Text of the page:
Upon arrival to your evening destination, it’s hard to describe the sense of relief that washes over your psyche. The aches of the day simultaneously melt and intensify the moment I take the load off my back. My body slumps into any open chair. During dinner time, I tenderly join any available spot around the table. The meal is presented family style, and the simple act of passing the serving bowl to each other strengthens our bonds as trekkers. Despite my own family being thousands of miles away, I’m warmed by their presence in this foreign land. We talk about that day’s route and future paths– literally and figuratively. We exchange suggestions and laugh about the mishaps. With slight hesitations of vulnerability, we talk about the various reasons we’ve ended up around the table. If you’ve ever wanted to be inspired by real people, this is the place where fables are right within reach.

The next morning brings a different air of determination. The sounds of gear being zipped away boomerangs throughout the complex. Water bottles are refilled and breakfast is consumed passionately. Maps are checked while hot cups of coffee are guzzled down. I gingerly step outside to greet the morning as the corners of my mouth turn up into a smile. There are no doubts about where I’m headed.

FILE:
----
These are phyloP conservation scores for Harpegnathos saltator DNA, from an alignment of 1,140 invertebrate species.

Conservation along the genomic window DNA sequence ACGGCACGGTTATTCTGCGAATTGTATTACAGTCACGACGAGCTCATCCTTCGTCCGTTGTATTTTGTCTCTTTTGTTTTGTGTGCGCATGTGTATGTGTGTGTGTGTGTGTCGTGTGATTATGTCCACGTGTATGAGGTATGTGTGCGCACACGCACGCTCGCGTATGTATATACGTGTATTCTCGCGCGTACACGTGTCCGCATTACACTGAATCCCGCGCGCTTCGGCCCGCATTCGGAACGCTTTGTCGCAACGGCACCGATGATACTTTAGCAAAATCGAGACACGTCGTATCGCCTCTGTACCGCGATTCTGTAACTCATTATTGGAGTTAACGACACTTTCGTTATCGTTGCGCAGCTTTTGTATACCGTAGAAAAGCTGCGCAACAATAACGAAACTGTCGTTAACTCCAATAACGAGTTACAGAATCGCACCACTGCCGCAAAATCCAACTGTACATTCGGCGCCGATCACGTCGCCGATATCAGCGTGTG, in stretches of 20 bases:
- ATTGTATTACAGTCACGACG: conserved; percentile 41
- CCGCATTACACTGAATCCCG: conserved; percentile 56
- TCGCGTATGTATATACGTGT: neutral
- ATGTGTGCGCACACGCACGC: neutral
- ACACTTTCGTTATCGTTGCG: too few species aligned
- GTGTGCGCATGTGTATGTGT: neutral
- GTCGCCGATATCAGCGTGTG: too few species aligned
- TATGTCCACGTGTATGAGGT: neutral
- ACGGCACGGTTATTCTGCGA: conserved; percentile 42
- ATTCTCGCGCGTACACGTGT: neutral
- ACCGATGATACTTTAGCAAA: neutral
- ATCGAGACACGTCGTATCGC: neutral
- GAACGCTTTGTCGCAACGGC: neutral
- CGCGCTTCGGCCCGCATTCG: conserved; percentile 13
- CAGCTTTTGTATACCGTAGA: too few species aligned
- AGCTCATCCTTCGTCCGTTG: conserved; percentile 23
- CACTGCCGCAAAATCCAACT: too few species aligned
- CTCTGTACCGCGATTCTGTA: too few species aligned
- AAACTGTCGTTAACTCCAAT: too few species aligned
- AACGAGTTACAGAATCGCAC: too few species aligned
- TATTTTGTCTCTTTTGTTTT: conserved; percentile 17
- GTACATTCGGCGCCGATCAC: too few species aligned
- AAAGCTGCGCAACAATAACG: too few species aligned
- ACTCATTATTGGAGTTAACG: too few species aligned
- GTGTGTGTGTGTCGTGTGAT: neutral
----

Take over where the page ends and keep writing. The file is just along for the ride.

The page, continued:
This is a manifesto on the reason behind one trekker’s motivation to cross vast oceans in order to be among the mountains she loves. Click the following link to learn more about how you can pursue outdoor adventure and transformative travel: www.thepetiteadventurer.com
The clouds move so quickly over the Alps that it almost resembles a live time-lapse video.

The Place Where It All Began: Tour du Mont Blanc, Europe

Enchantment by a Crater Lake: Quilotoa Loop, Ecuador

Out of the Mountains and Into the Jungle: Northern Thailand, Southeast Asia

A Faraway Dream that Became Real: Annapurna Circuit, Southern Asia (coming soon)


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This is a manifesto on the reason behind one trekker’s motivation to cross vast oceans in order to be among the mountains she loves. Click the following link to learn more about how you can pursue outdoor adventure and transformative travel: www.thepetiteadventurer.com